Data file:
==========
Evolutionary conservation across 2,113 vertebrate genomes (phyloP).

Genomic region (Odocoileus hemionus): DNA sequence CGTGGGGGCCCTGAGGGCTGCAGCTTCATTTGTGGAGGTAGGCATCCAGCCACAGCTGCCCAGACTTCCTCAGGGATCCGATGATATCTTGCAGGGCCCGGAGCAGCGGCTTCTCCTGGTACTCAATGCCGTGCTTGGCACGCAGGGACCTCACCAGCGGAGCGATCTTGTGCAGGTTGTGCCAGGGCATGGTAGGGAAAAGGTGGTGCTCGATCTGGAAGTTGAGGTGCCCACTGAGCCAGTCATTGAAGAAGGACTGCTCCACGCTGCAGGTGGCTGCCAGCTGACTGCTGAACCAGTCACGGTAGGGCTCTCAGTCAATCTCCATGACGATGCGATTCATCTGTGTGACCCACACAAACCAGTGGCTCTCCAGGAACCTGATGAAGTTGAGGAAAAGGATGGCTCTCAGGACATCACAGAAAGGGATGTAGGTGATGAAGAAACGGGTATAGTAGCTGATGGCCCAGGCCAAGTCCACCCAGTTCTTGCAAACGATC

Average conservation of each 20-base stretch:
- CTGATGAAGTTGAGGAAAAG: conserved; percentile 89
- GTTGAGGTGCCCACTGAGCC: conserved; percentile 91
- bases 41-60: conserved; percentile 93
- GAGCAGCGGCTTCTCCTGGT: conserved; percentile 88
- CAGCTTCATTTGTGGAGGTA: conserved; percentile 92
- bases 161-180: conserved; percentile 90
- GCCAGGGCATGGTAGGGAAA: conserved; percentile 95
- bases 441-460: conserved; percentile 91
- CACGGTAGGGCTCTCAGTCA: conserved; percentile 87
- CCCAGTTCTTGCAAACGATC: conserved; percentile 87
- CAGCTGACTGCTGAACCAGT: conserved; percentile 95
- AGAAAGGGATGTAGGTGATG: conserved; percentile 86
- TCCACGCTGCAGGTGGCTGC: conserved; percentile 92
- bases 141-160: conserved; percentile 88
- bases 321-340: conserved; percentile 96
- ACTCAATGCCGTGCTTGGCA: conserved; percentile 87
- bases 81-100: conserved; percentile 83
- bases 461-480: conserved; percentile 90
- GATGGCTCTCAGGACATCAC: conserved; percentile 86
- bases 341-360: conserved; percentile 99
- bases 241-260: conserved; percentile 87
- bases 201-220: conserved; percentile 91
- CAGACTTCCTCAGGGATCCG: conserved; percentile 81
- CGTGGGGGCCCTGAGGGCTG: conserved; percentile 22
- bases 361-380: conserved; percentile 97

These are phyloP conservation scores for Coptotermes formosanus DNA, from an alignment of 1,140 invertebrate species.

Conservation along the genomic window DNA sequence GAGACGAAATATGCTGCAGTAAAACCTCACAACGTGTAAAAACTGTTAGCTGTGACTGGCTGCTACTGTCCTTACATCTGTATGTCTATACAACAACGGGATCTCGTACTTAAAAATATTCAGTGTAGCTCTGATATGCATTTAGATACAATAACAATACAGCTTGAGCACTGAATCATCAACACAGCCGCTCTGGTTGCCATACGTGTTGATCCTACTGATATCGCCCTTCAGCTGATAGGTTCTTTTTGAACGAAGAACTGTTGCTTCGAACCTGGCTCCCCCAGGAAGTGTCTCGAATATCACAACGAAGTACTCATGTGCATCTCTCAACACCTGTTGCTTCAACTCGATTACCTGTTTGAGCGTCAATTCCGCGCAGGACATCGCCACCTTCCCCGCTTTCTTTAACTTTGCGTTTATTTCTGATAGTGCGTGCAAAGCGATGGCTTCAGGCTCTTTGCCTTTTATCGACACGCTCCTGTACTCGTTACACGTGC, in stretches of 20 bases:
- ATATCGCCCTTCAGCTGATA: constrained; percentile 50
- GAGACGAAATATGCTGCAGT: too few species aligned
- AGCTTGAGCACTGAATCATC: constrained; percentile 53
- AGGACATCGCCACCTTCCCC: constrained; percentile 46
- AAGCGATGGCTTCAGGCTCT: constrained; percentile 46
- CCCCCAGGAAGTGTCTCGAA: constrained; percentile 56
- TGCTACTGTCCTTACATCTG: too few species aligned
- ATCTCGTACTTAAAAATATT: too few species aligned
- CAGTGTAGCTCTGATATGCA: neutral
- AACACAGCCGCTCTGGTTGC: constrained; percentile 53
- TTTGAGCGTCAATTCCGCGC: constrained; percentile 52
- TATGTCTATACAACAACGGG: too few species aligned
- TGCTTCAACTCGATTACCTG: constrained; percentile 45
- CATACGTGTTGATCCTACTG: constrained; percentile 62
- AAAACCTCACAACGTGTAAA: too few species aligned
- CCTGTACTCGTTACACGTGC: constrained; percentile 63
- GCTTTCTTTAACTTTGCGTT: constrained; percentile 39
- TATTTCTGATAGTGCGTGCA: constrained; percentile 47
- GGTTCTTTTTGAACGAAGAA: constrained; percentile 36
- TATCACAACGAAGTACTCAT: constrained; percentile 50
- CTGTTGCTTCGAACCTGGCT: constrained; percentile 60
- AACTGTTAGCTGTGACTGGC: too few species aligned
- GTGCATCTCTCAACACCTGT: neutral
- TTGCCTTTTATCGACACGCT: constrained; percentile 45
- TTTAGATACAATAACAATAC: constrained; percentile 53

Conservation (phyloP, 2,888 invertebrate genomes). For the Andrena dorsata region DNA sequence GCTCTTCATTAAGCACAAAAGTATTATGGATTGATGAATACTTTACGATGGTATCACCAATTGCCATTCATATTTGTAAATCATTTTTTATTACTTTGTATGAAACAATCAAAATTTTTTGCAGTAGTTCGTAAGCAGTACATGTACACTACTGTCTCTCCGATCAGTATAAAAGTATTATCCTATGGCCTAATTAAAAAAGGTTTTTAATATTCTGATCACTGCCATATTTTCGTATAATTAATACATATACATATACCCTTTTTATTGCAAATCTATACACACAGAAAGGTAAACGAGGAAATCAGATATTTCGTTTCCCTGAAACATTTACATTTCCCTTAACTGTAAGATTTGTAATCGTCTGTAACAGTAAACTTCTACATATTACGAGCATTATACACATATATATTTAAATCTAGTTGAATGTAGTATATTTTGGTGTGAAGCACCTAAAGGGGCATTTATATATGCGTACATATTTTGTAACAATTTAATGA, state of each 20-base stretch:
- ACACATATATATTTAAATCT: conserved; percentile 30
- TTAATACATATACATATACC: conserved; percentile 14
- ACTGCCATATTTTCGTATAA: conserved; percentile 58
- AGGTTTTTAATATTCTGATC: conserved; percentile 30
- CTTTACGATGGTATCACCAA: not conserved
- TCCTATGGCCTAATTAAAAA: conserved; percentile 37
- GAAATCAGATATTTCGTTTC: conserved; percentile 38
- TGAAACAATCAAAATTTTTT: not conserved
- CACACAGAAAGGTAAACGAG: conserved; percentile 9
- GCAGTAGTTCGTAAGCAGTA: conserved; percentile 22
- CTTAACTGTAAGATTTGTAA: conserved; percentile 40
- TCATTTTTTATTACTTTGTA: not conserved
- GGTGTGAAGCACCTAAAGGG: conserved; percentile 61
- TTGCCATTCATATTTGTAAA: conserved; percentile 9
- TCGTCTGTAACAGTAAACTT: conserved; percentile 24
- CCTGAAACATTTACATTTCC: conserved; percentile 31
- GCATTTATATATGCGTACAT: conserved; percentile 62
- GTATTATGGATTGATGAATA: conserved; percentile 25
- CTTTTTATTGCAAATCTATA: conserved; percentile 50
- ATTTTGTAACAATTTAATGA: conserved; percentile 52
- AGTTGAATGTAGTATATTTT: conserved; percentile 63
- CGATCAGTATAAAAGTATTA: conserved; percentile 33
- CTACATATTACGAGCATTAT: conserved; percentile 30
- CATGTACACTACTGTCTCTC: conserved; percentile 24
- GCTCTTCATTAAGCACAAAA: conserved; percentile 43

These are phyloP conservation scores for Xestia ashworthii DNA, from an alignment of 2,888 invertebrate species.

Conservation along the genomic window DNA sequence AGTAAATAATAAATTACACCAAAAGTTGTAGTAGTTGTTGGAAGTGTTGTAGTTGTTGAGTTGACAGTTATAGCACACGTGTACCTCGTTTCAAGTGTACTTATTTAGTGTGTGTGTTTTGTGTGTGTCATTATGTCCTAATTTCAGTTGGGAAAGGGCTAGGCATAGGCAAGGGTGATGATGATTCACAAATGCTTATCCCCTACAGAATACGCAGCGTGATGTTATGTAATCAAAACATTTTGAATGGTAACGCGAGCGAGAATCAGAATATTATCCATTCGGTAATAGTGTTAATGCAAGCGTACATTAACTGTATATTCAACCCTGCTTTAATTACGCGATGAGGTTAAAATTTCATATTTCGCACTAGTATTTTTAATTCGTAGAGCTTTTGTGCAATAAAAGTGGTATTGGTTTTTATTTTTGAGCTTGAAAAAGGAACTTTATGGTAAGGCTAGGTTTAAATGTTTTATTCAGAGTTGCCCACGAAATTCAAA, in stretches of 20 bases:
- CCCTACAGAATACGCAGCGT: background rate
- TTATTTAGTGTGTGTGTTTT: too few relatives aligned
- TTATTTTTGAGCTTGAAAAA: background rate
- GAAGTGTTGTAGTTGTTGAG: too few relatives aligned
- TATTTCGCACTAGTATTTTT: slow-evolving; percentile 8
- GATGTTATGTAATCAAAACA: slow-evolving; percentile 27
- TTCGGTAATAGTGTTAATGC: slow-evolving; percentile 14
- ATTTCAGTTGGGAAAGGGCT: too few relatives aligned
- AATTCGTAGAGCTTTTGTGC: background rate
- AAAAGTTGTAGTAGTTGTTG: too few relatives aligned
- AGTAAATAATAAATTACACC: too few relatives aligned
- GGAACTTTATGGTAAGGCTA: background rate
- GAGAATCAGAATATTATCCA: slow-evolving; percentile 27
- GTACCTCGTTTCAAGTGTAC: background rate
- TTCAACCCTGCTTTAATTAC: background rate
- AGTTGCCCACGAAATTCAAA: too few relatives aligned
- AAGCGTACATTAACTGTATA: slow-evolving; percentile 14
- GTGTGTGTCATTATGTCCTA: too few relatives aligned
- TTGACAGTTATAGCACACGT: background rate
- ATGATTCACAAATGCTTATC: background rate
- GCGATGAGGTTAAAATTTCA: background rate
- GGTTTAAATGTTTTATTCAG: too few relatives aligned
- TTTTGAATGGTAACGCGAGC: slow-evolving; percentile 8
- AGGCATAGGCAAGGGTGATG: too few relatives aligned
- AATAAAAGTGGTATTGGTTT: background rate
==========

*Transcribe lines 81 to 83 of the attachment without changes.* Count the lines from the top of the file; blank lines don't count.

- GCTCTTCATTAAGCACAAAA: conserved; percentile 43

These are phyloP conservation scores for Xestia ashworthii DNA, from an alignment of 2,888 invertebrate species.

Conservation along the genomic window DNA sequence AGTAAATAATAAATTACACCAAAAGTTGTAGTAGTTGTTGGAAGTGTTGTAGTTGTTGAGTTGACAGTTATAGCACACGTGTACCTCGTTTCAAGTGTACTTATTTAGTGTGTGTGTTTTGTGTGTGTCATTATGTCCTAATTTCAGTTGGGAAAGGGCTAGGCATAGGCAAGGGTGATGATGATTCACAAATGCTTATCCCCTACAGAATACGCAGCGTGATGTTATGTAATCAAAACATTTTGAATGGTAACGCGAGCGAGAATCAGAATATTATCCATTCGGTAATAGTGTTAATGCAAGCGTACATTAACTGTATATTCAACCCTGCTTTAATTACGCGATGAGGTTAAAATTTCATATTTCGCACTAGTATTTTTAATTCGTAGAGCTTTTGTGCAATAAAAGTGGTATTGGTTTTTATTTTTGAGCTTGAAAAAGGAACTTTATGGTAAGGCTAGGTTTAAATGTTTTATTCAGAGTTGCCCACGAAATTCAAA, in stretches of 20 bases: